What Should I Do?
Crunching ice is usually a subconscious habit that many children don’t mind. But as a parent, always remind them about the risks and potential problems that may arise from chewing ice in order to prevent this habit. Chewing ice can lead to unnecessary dental trips.
To feel refreshed, rather than eating large chunks of ice, we recommend allowing ice to just melt in your mouth, like a cool candy. Or you may offer apple chunks or baby carrots for kids wanting some crunch.
Everything You Need to Know About Braces
Many kids feel worried about having braces, thinking about what they will look like or feel. But regardless of what your child feels, you may have some concerns and questions on this orthodontic device.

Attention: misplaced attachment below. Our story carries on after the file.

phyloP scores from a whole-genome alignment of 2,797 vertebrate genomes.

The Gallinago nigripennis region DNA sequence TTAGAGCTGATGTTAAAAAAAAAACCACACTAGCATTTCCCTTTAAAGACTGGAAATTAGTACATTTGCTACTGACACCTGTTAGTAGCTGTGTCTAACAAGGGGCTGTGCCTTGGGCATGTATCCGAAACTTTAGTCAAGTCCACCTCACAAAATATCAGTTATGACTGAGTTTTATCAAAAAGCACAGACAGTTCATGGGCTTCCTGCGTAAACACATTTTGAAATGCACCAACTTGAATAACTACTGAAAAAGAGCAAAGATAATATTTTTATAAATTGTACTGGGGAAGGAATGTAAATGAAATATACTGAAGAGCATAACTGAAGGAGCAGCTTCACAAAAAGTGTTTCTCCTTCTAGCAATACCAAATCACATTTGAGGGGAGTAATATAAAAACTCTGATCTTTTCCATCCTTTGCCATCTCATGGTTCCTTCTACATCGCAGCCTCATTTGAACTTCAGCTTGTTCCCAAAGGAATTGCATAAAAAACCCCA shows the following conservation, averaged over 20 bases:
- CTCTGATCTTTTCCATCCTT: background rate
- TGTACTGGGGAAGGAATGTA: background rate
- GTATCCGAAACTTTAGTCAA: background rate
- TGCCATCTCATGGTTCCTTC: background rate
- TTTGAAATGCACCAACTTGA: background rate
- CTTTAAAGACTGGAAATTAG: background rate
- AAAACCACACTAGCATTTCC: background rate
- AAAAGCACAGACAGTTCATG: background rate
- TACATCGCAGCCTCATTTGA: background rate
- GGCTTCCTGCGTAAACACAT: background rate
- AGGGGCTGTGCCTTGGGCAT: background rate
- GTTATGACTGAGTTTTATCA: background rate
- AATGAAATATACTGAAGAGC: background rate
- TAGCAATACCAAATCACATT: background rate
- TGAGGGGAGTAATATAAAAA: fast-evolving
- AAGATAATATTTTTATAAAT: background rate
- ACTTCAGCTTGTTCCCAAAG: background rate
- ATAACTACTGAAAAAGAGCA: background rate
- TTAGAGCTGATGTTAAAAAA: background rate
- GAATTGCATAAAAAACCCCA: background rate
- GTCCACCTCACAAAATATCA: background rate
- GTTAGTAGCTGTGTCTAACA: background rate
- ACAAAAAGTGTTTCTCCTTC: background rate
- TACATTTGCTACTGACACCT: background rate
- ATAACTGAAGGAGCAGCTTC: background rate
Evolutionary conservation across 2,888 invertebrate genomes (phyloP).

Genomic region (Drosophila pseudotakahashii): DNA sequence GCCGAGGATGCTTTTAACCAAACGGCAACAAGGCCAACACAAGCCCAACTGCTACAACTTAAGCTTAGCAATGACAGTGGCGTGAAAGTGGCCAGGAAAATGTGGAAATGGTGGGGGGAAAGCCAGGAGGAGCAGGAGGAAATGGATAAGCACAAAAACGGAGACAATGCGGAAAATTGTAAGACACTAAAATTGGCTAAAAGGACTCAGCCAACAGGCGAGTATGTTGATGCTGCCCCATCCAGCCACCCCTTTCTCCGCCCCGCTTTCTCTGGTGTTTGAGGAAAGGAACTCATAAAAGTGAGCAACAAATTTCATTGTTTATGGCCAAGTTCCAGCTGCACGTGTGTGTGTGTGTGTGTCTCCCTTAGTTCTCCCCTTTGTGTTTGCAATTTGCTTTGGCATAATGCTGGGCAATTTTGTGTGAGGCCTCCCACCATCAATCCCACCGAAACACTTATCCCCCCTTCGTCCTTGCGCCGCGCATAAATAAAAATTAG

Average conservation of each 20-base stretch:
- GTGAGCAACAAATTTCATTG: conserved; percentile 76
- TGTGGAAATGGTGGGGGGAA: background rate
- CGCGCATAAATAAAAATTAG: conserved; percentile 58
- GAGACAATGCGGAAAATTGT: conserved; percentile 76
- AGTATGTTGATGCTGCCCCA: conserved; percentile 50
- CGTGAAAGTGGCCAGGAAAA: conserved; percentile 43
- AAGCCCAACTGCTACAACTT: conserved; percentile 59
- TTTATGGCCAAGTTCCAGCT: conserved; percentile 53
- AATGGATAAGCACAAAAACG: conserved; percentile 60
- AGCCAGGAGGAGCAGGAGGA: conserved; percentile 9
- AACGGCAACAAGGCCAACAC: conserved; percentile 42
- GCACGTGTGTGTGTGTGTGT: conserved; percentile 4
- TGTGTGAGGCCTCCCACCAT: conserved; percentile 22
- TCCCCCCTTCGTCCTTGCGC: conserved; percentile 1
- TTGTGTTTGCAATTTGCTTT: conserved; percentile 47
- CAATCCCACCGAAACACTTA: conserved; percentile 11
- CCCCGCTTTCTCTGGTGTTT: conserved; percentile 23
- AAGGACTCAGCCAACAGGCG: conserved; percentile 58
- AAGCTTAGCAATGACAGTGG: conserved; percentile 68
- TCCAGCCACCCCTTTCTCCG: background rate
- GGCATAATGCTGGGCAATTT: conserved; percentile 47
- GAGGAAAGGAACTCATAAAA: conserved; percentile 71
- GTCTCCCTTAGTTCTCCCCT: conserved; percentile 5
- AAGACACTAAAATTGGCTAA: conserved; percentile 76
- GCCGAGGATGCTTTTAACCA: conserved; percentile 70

Below are some important information you should know about kids and braces.
Why are Braces Necessary for Children?Children may need to wear braces for a number of reason:
Your pediatric dentist will be the first to see these problems and may advice to see an orthodontist – a dentist whose expertise is in fixing teeth alignment issues. The orthodontist will decide if your child will need braces or not.
Many orthodontist suggest seeing an orthodontist when the permanent teeth begin to emerge, usually at around the age of 7 as dental issues like overcrowding or uneven bite become noticeable. Seeing an orthodontist this early does not mean that your child will get braces immediately. It means that he’ll be able to identify the problem and be able to decide the best course of treatment.